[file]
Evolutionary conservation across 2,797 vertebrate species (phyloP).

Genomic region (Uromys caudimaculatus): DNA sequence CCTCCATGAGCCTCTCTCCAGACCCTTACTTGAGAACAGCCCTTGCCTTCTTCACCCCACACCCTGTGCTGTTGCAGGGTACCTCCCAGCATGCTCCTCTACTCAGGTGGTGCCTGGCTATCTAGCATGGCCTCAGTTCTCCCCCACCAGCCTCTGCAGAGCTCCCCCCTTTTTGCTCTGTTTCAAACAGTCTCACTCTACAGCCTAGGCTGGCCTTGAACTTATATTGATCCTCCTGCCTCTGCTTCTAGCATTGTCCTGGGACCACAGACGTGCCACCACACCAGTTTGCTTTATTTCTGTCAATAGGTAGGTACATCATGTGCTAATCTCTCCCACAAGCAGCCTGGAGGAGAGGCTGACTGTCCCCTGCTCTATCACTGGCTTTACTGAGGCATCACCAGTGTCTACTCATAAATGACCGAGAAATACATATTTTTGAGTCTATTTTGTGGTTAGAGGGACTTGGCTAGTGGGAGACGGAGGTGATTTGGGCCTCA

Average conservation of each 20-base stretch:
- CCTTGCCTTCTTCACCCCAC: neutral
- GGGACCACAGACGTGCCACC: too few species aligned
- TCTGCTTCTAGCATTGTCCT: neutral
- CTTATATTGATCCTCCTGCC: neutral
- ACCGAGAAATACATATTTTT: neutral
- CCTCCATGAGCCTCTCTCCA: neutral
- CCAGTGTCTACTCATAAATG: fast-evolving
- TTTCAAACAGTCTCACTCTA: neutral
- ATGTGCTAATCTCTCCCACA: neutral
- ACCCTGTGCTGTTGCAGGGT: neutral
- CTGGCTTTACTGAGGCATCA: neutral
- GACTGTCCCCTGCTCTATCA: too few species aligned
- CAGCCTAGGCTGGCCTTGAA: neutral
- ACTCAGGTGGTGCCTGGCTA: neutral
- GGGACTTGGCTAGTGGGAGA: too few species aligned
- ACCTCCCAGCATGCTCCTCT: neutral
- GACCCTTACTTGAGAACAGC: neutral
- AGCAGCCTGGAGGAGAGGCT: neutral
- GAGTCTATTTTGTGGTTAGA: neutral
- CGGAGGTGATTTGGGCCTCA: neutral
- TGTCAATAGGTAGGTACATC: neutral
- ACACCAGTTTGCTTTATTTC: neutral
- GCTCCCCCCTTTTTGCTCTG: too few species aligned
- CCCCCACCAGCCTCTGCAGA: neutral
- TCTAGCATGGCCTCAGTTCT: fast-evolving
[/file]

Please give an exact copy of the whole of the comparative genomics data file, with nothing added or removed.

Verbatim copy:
Evolutionary conservation across 2,797 vertebrate species (phyloP).

Genomic region (Uromys caudimaculatus): DNA sequence CCTCCATGAGCCTCTCTCCAGACCCTTACTTGAGAACAGCCCTTGCCTTCTTCACCCCACACCCTGTGCTGTTGCAGGGTACCTCCCAGCATGCTCCTCTACTCAGGTGGTGCCTGGCTATCTAGCATGGCCTCAGTTCTCCCCCACCAGCCTCTGCAGAGCTCCCCCCTTTTTGCTCTGTTTCAAACAGTCTCACTCTACAGCCTAGGCTGGCCTTGAACTTATATTGATCCTCCTGCCTCTGCTTCTAGCATTGTCCTGGGACCACAGACGTGCCACCACACCAGTTTGCTTTATTTCTGTCAATAGGTAGGTACATCATGTGCTAATCTCTCCCACAAGCAGCCTGGAGGAGAGGCTGACTGTCCCCTGCTCTATCACTGGCTTTACTGAGGCATCACCAGTGTCTACTCATAAATGACCGAGAAATACATATTTTTGAGTCTATTTTGTGGTTAGAGGGACTTGGCTAGTGGGAGACGGAGGTGATTTGGGCCTCA

Average conservation of each 20-base stretch:
- CCTTGCCTTCTTCACCCCAC: neutral
- GGGACCACAGACGTGCCACC: too few species aligned
- TCTGCTTCTAGCATTGTCCT: neutral
- CTTATATTGATCCTCCTGCC: neutral
- ACCGAGAAATACATATTTTT: neutral
- CCTCCATGAGCCTCTCTCCA: neutral
- CCAGTGTCTACTCATAAATG: fast-evolving
- TTTCAAACAGTCTCACTCTA: neutral
- ATGTGCTAATCTCTCCCACA: neutral
- ACCCTGTGCTGTTGCAGGGT: neutral
- CTGGCTTTACTGAGGCATCA: neutral
- GACTGTCCCCTGCTCTATCA: too few species aligned
- CAGCCTAGGCTGGCCTTGAA: neutral
- ACTCAGGTGGTGCCTGGCTA: neutral
- GGGACTTGGCTAGTGGGAGA: too few species aligned
- ACCTCCCAGCATGCTCCTCT: neutral
- GACCCTTACTTGAGAACAGC: neutral
- AGCAGCCTGGAGGAGAGGCT: neutral
- GAGTCTATTTTGTGGTTAGA: neutral
- CGGAGGTGATTTGGGCCTCA: neutral
- TGTCAATAGGTAGGTACATC: neutral
- ACACCAGTTTGCTTTATTTC: neutral
- GCTCCCCCCTTTTTGCTCTG: too few species aligned
- CCCCCACCAGCCTCTGCAGA: neutral
- TCTAGCATGGCCTCAGTTCT: fast-evolving